PORT ANGELES, Wash. — A staple ferry route between Port Angeles and Victoria, B.C. covers just 22-nautical miles and takes about 90 minutes. It's been operating for more than half a century, but the coronavirus pandemic has the Black Ball Ferry Line docked.
Captain Ben Rowland commands the M.V. Coho on behalf of the Black Ball Ferry Line, and says it's a dream job.
“If I told you at 18 you would be standing here as ship’s captain what would you have told me?” I asked Rowland. “I would have told you you’re crazy,” he replied.
“This is my office and looking out my window I get to see Canada, Victoria every day and then coming into Port Angeles I get to look at the Olympic mountains,” Rowland continued.
Since 1959 the privately owned and operated vessel has navigated the Strait of Juan de Fuca transporting passengers' cars and cargo across the maritime border between the United States and Canada. But 2020 has brought a storm Rowland has never seen.
“I think about my crew all the time, they are sitting at home right now just waiting. And there is nothing we can do but wait. And that’s the hardest part,” Rowland said.
The M.V. Coho has been docked since March 30. The U.S.-Canada border remains closed to non-essential international travel in an effort to stop the spread of COVID-19.
“When it finally set in that we had to shut down it was pretty shocking,” said Rian Anderson, the vice president of terminal operations for the Black Ball Ferry Line.
Anderson is also one of the co-owners that acquired the company in 2012. Back then he considered it a bullet proof business plan – no one would have predicted an international border closure, let alone the lay offs that would follow.
“We’re just not used to laying anybody off. For 60 years it just wasn’t really part of what we were about or what we had to do. This is really unprecedented, yeah,” Anderson continued.
By its own prediction the company is losing $750,000 for each month they stay docked.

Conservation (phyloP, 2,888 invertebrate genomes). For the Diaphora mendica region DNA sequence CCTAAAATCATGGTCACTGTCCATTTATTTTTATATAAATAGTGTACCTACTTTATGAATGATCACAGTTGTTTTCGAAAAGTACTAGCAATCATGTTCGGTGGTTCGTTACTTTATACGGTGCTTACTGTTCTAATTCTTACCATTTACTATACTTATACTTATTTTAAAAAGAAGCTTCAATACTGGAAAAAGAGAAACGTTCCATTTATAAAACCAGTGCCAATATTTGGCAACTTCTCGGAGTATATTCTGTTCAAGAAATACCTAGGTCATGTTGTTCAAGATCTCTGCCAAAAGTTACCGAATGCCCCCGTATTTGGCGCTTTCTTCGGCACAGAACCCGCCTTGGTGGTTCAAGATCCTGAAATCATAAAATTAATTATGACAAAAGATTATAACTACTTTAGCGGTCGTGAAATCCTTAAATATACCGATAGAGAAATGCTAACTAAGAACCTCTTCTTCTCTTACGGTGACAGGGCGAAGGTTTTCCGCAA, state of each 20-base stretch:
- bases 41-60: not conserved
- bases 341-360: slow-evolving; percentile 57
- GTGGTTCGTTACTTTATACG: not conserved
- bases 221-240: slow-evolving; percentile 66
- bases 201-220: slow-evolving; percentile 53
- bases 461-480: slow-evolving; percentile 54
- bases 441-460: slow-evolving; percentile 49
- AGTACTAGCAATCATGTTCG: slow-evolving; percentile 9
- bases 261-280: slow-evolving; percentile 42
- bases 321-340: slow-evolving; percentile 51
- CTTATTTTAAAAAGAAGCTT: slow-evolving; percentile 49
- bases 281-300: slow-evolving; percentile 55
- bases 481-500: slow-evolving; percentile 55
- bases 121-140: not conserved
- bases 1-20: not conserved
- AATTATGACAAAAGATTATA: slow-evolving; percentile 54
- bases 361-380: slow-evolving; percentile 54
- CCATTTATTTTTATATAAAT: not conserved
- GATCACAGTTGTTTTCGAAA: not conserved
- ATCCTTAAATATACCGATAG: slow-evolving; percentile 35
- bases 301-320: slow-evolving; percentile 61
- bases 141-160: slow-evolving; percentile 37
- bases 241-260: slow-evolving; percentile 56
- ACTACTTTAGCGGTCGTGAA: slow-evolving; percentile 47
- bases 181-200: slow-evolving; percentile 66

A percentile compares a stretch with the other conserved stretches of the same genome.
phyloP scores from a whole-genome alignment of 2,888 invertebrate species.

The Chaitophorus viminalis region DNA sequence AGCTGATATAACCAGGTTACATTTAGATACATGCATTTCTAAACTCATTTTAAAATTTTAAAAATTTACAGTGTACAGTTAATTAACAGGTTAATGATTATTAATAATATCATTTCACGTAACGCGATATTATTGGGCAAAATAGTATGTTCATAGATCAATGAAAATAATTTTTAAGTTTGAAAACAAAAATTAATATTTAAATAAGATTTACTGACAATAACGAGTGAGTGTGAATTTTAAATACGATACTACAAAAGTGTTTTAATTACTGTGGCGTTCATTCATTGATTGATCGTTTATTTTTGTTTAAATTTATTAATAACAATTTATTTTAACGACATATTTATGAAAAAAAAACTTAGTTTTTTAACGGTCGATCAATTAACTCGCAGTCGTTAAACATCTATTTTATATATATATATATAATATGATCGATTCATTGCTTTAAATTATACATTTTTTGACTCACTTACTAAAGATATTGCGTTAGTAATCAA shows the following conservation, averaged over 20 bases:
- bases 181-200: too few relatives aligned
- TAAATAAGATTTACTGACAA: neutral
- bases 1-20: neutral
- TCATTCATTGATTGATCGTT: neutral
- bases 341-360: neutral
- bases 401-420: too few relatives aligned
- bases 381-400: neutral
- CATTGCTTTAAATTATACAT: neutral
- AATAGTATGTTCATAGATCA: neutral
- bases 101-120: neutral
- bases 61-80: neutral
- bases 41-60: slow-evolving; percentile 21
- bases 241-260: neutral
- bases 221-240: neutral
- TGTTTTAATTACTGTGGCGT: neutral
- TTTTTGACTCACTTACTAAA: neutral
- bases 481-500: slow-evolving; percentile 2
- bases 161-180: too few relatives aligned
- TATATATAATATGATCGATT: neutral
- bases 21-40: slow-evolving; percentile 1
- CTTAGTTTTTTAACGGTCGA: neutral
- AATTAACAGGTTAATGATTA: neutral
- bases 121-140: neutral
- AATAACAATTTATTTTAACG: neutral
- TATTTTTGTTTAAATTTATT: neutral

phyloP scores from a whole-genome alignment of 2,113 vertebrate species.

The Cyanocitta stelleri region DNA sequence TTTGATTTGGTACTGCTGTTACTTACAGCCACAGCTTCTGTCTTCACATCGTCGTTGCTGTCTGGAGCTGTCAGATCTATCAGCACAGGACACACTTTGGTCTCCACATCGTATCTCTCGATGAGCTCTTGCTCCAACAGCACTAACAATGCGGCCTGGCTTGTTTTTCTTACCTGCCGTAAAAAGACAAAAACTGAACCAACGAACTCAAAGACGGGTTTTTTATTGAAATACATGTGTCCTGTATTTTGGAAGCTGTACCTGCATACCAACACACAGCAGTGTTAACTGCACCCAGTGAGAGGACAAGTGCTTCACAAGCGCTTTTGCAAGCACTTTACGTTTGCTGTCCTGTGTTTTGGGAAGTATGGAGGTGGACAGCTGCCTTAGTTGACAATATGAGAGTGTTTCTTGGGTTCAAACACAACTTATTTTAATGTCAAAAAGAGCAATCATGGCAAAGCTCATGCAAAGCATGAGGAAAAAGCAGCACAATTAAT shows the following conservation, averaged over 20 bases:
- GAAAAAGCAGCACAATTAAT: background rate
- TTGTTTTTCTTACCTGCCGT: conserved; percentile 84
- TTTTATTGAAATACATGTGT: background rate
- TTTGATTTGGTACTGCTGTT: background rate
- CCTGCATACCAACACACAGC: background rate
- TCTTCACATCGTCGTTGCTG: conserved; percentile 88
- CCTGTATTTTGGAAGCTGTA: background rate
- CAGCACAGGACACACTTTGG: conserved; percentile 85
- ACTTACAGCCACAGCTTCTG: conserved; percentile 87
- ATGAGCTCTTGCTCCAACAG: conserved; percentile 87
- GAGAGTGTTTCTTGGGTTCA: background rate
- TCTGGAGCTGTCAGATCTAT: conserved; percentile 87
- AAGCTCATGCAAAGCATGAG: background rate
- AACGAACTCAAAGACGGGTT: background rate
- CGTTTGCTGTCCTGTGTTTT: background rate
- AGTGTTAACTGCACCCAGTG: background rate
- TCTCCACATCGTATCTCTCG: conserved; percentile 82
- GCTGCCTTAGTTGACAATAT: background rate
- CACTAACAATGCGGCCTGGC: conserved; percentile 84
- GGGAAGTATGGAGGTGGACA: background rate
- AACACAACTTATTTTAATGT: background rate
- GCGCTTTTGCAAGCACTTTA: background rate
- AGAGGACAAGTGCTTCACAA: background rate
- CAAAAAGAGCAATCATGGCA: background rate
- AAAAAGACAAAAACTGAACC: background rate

For Colleen McAleer, a Port of Port Angeles commissioner, failure isn’t an option.
“There will be probably hundreds of businesses that go to the wayside. There are probably ten times as many employees in this county that rely on Black Ball," she said.
McAleer represents one of the many parties invested in saving the Black Ball Ferry Line. It's a key stone that, should it fall, could bring small restaurants, retail shops and even hotels with it.
“They are critical, we have to make sure that they are here after this is all over and done with," she said.
But here's where things get tricky. Airlines have benefited from a coronavirus relief package, same with Amtrak, but because Black Ball is privately owned it has not qualified for federal relief.
“Yeah, well we’re used to sort of falling through the cracks when it comes to those things,” Anderson said.
The Port Commission is expected to provide a half million dollars to the company and isn’t charging moorage fees while the city is waving utilities.
“It’s very difficult I’ve been doing this for 20 years and it’s been a part of my life,” said Capt. Rowland.
Meanwhile, the 150 people that Black Ball employs, including the ship's captain, can do nothing but wait for word that the M.V. Coho can set sail again.